• Will local tourist be welcome?

  • Will children be welcome?

  • What kind of accommodation do you intend to offer?

  • Is your objective primarily to make money by taking in guests or are you also interested in the social aspects of the venture?

Factors to be considered:

  • Changes to your daily routine.

  • Intrusion upon your privacy.

  • You will have to be available 24/7.

  • As the entire family will be affected by a business of this nature, canvass the support of family members.

Location of Establishment.

Location is of major significance and factors influencing this include:

  • Proximity to popular tourist attractions, conference facilities etc.

  • Location along tourist routes.

  • Proximity to alternate affordable accommodation.

  • Easy access.

  • Good visibility.


Thorough research should be undertaken before deciding whether to embark on the project. A concise, well formulated feasibility analysis serves a dual purpose –

(1) It marshals the thought and ideals of the developer -:

  • Does the prospective developer have the right temperament to run the enterprise?

  • Were all organizations approached for relevant information?

  • Did the developer carefully consider the cost and other implications of admitting overnight guests to his/her home?

  • Are calculations of expenditure versus envisaged income realistic?

  • Is trained staff readily available or will additional tasks be handled by the developer?

(2) It serves as a document to convince others of the viability of the project:-

  • To obtain financing if necessary.

  • To convince suppliers and possibly a partner/s.

  • To convince the family who will be affected by the enterprise.

The following elements should be included in the feasibility analysis:- (We strongly suggest you approach a small business institute or advisory bureau to assist you)

Competitive Analysis.

  • Do similar facilities exist in the immediate vicinity?

  • Where are they located?

  • At which markets are they targeted?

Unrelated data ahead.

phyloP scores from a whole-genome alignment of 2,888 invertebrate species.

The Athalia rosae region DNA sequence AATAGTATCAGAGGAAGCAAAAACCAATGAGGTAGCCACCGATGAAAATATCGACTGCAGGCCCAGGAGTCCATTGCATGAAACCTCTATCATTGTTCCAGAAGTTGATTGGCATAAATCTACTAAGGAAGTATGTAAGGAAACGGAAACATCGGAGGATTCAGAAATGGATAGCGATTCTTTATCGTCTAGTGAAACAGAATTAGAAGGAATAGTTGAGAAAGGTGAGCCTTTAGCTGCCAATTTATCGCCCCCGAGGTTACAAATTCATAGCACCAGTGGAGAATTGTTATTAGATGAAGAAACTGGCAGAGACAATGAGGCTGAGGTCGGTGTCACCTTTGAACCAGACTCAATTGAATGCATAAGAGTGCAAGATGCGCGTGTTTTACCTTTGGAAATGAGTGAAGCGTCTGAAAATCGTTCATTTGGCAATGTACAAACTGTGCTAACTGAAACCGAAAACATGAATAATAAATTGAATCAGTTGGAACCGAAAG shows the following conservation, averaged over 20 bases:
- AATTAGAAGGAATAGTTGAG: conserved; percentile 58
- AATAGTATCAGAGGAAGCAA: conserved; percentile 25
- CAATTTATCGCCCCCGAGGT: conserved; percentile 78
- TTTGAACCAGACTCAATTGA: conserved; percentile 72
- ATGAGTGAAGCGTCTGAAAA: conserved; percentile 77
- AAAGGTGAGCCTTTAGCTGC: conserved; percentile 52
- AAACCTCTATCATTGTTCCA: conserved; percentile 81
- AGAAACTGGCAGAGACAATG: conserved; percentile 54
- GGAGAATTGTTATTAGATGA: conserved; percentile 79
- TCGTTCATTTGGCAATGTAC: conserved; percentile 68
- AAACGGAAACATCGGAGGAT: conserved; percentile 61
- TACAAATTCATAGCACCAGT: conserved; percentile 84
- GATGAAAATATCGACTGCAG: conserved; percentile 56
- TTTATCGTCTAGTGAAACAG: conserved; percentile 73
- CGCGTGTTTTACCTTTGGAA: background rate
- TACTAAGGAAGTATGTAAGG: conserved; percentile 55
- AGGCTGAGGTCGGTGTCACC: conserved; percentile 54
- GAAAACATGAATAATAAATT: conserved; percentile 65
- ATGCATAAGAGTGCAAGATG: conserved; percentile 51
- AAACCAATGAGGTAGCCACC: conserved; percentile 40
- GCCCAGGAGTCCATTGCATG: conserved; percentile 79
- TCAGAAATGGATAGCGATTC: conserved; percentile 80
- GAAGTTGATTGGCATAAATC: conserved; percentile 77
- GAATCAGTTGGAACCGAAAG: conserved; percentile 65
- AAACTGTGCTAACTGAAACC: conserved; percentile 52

• Could there be a market overlap with your envisaged establishment?

  • Is there a market need for your establishment?

  • What percentage of the overall market do you expect to draw?

Financial Analysis.

Clearly determine the objective of the business – project income and expenditure scenarios – investigate the availability of trained staff, if required – approach small business consultants to provide you with advice if at all possible.


After researching all aspects pertaining to your project draw up a working plan and include the following:-

  1. Daily running of the establishment.

  2. Financing the facility.

  3. Legal Matters.

Daily Running of the Establishment.

In the daily running of the establishment acceptable standards should be maintained. Particular attention should be paid to the following:-

  • Staff must be well trained.

  • Neatness is of the utmost importance.

  • Quality equipment – towels, bedding etc must be provided – also consider extras such as special soap, shampoo etc.

  • Furniture, fittings and fixtures must be of good quality and in working order.

  • Building must be well maintained.

  • Rest rooms and other public amenities should be cleaned regularly and kept tidy.

  • Provision must be made for guest parking. This is of utmost importance to the business and self-drive traveler.

  • Bath and toilet facilities must be serviced daily.

Handling of guests.

  • Aspects such as welcoming, friendliness, warmth and hospitality are the cornerstones and key features of the hospitality industry.

  • Cultural differences must be considered.

  • Language proficiency is an advantage.

  • Knowledge of tourist attractions in the immediate vicinity is an important requirement.

  • Telephone numbers of emergency medical services must be readily available to guests.

  • There must be no confusion with regard to meal times, coffee and tea times, provision of keys and other relevant matters.

  • Courtesy and punctuality are very important.

Financing of the facility.

Three possibilities for which financing may be required:-

1. If the property is suitable for the purpose and meets the requirements, only a small capital expenditure may be needed for furnishings and refurbishing, including linen.

2. If the property does not meet the requirements, structural adjustments may be necessary such as outbuildings, outer doors, etc. It may also be necessary to enlarge or improve the kitchen and dining room facilities and to build additional parking facilities.

3. If the property must still be purchased or developed, a large capital expenditure may be required.

Where necessary, provision must be made for:-

  • Transfer fees.

  • Bond fees – registration etc.

  • Attorney fees.

  • Property Valuation Fees.

  • Inspection Fees.

  • Insurance.

  • Issuing Guarantees.

  • Cost of Drawing up contracts.

  • Purchasing furniture, linen and fittings.

Beware of an unprofitable investment. The potential income must be weighed carefully against the interest on the investment, both in the short and long term.